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I asked a question a few weeks ago about 'splitting' the derivative. The thread can be found https://www.physicsforums.com/showthread.php?p=3581188#post3581188"

The answer to why it can not be split is because dx does not exist, it is simple a notation and not a fraction.

However, I just started Differentials and Errors, and the paper I read said.

The ratio of the two derivatives is actually the derivative of the function.

[itex]f'(x)=\frac{dy}{dx}[/itex]

and the relationship between the two differentials can be given by

[itex]dy=f'(x)dx[/itex]

Is this not 'splitting' the derivative?

Thank you

The answer to why it can not be split is because dx does not exist, it is simple a notation and not a fraction.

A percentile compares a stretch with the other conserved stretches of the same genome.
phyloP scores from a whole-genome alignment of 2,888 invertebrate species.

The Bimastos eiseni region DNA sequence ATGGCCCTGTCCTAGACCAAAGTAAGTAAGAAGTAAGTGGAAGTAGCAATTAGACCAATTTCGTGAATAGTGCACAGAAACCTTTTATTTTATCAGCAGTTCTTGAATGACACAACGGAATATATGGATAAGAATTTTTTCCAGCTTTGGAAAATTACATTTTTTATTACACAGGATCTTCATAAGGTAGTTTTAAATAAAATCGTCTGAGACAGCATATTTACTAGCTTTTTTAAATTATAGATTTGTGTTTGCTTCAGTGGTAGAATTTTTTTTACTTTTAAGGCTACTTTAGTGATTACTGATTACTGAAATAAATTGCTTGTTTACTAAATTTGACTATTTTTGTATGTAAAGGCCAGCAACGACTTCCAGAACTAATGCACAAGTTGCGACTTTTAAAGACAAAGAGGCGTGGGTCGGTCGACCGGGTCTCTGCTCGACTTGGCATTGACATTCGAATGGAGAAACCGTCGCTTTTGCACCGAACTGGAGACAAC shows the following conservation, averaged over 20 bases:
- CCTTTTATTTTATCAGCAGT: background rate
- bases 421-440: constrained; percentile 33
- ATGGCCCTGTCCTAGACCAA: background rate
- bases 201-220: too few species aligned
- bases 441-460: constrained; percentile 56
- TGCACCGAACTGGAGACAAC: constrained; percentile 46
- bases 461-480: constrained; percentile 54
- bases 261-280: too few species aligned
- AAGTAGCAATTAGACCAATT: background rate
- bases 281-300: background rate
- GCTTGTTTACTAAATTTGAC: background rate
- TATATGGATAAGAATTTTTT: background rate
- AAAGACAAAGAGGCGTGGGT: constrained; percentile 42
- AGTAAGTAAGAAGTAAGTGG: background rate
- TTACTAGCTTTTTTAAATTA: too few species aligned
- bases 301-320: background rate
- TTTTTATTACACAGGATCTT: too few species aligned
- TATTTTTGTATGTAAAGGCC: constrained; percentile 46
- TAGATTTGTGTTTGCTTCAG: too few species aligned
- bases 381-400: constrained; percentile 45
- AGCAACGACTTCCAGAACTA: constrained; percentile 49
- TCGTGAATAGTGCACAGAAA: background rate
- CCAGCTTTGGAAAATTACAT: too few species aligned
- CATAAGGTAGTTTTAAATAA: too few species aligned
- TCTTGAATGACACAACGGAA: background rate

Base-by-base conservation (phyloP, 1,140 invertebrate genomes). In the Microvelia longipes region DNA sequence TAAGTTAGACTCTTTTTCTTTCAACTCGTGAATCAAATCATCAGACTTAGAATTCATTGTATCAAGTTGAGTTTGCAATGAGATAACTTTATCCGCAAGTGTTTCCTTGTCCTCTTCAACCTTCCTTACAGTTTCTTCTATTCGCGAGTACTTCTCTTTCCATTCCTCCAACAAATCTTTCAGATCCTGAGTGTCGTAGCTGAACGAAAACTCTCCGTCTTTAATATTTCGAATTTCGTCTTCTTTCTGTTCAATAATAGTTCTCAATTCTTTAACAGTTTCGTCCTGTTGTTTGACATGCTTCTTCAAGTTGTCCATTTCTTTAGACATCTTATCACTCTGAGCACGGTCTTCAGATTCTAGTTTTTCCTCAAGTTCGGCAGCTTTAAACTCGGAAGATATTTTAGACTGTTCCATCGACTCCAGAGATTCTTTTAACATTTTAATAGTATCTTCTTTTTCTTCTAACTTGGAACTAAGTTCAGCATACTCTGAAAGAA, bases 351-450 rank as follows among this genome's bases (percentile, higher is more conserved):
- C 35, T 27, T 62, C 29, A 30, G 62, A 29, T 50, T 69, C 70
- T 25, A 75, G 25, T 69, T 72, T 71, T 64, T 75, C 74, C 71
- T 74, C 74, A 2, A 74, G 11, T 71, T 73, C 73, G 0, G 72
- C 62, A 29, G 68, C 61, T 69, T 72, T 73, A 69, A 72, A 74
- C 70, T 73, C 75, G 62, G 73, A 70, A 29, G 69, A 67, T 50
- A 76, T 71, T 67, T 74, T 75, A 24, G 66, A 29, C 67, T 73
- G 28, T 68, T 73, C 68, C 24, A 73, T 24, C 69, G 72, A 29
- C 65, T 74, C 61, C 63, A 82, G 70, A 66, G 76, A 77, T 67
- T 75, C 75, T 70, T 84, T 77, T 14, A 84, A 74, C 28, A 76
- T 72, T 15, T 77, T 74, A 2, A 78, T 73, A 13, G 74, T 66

However, I just started Differentials and Errors, and the paper I read said.

The ratio of the two derivatives is actually the derivative of the function.

[itex]f'(x)=\frac{dy}{dx}[/itex]

and the relationship between the two differentials can be given by

[itex]dy=f'(x)dx[/itex]

Is this not 'splitting' the derivative?

Thank you

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